Jesus recognized the words of Peter to be from Satan. The name ‘Satan’ is derived from a Hebrew word for “adversary.” The Devil was determined to thwart him from God’s ordained path; this explains why he responded with such a sharp and immediate reprimand. His mission was to destroy Satan and his strongholds; however, he had to accomplish this by means of the Cross - (Mark 1:24, 3:27).

What Jesus said was in private to his disciples.  An incorrect understanding of what it meant to be the Messiah would result in an incorrect understanding of what it meant to be a disciple. Just as God called His Messiah to a path of self-denial and suffering, so Christ called his disciples to the same walk.

Carrying the cross
The exhortation to deny oneself, take up the cross, and to follow Jesus was made to the entire crowd. The call was applicable to everyone who desired to follow him and become his disciple - All must be willing to tread where he walked even when doing so meant shame, persecution, rejection, the loss of possessions, and even a violent death.

In contemporary western culture, the cross is a “Christian” symbol; little more than jewelry. In the first century, it was an image of repugnance, suffering, and shame – It symbolized the irresistible might of Rome and its oppressive policies. To follow Jesus means to embrace what the world despises.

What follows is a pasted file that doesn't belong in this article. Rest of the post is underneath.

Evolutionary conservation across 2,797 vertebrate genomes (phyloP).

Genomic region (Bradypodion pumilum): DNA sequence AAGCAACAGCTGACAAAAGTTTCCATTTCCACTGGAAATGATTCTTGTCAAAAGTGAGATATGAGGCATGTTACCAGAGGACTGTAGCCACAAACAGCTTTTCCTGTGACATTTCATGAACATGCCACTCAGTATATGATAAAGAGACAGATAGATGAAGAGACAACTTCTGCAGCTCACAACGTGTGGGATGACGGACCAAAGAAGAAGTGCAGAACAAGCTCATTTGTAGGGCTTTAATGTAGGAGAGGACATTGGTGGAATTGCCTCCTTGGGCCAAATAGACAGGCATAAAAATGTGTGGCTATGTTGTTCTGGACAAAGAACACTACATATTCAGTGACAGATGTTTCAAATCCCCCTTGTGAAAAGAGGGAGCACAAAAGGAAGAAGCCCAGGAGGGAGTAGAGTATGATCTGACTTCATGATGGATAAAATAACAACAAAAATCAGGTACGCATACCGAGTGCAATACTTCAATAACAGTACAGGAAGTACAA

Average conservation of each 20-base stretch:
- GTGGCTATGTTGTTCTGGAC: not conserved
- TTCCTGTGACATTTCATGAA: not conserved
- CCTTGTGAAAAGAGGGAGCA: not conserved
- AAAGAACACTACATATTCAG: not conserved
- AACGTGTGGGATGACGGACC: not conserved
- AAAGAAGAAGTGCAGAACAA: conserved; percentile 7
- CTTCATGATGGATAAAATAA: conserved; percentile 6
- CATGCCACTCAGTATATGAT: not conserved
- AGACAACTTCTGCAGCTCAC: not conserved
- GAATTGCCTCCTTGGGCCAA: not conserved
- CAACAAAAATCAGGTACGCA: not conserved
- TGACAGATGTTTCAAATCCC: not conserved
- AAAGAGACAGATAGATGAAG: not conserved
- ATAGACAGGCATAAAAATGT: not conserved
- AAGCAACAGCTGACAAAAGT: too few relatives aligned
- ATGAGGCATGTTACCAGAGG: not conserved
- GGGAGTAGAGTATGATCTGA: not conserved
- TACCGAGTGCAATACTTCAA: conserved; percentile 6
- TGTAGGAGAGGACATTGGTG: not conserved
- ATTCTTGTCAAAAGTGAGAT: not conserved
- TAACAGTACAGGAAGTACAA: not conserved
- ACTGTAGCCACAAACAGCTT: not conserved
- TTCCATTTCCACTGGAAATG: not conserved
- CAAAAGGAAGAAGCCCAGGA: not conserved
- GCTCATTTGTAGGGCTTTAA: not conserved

Execution by crucifixion was a punishment inflicted on the lower classes of society. It was used to execute slaves and political enemies, rebels, and revolutionaries; those considered threats to the established political order. Romans were so horrified by this form of execution that, by law, Roman citizens were exempt from crucifixion. Instead, a Roman found guilty of a capital crime was beheaded.
The image of a disciple taking up a cross would have struck a grim chord with the audience of Jesus. The Roman practice was to force the condemned man to carry his own cross to the place of execution, just like Jesus did.
The phrase, “this adulterous and sinful generation,” echoes the rebukes and condemnations of Israel by the ancient prophets. The phrase, “whenever he comes in the glory of his Father with the holy angels,” refers to the future return of Jesus. This theme is developed further in the thirteenth chapter of Mark. The most common images he used to portray his messianic role were the Suffering Servant from Isaiah and the “Son of Man” from the book of Daniel - (Isaiah 57:3-13, Ezekiel 16:32-41, Daniel 7:13-14Hosea 2:2-6).

The picture of the Suffering Servant stresses the rejection, suffering, and death of the Messiah. Most often in the gospel accounts, the image of the “Son of Man” points to the future coming of Jesus in power and glory.

The passage states that some of the contemporaries of Jesus would see the Kingdom come in power. This does not refer to his Second Coming in glory.  All three synoptic gospels place this saying prior to the Transfiguration. The gospel writers wanted their readers to make this connection. This prediction began its fulfillment in the “transfiguration” of Jesus - (Matthew 16:28, Luke 9:27).

Nonetheless, the saying also may have in view the resurrection of Jesus following his death and burial - That event sealed the arrival of the Kingdom and assured the disciples of his ultimate victory over sin, Death, and Satan.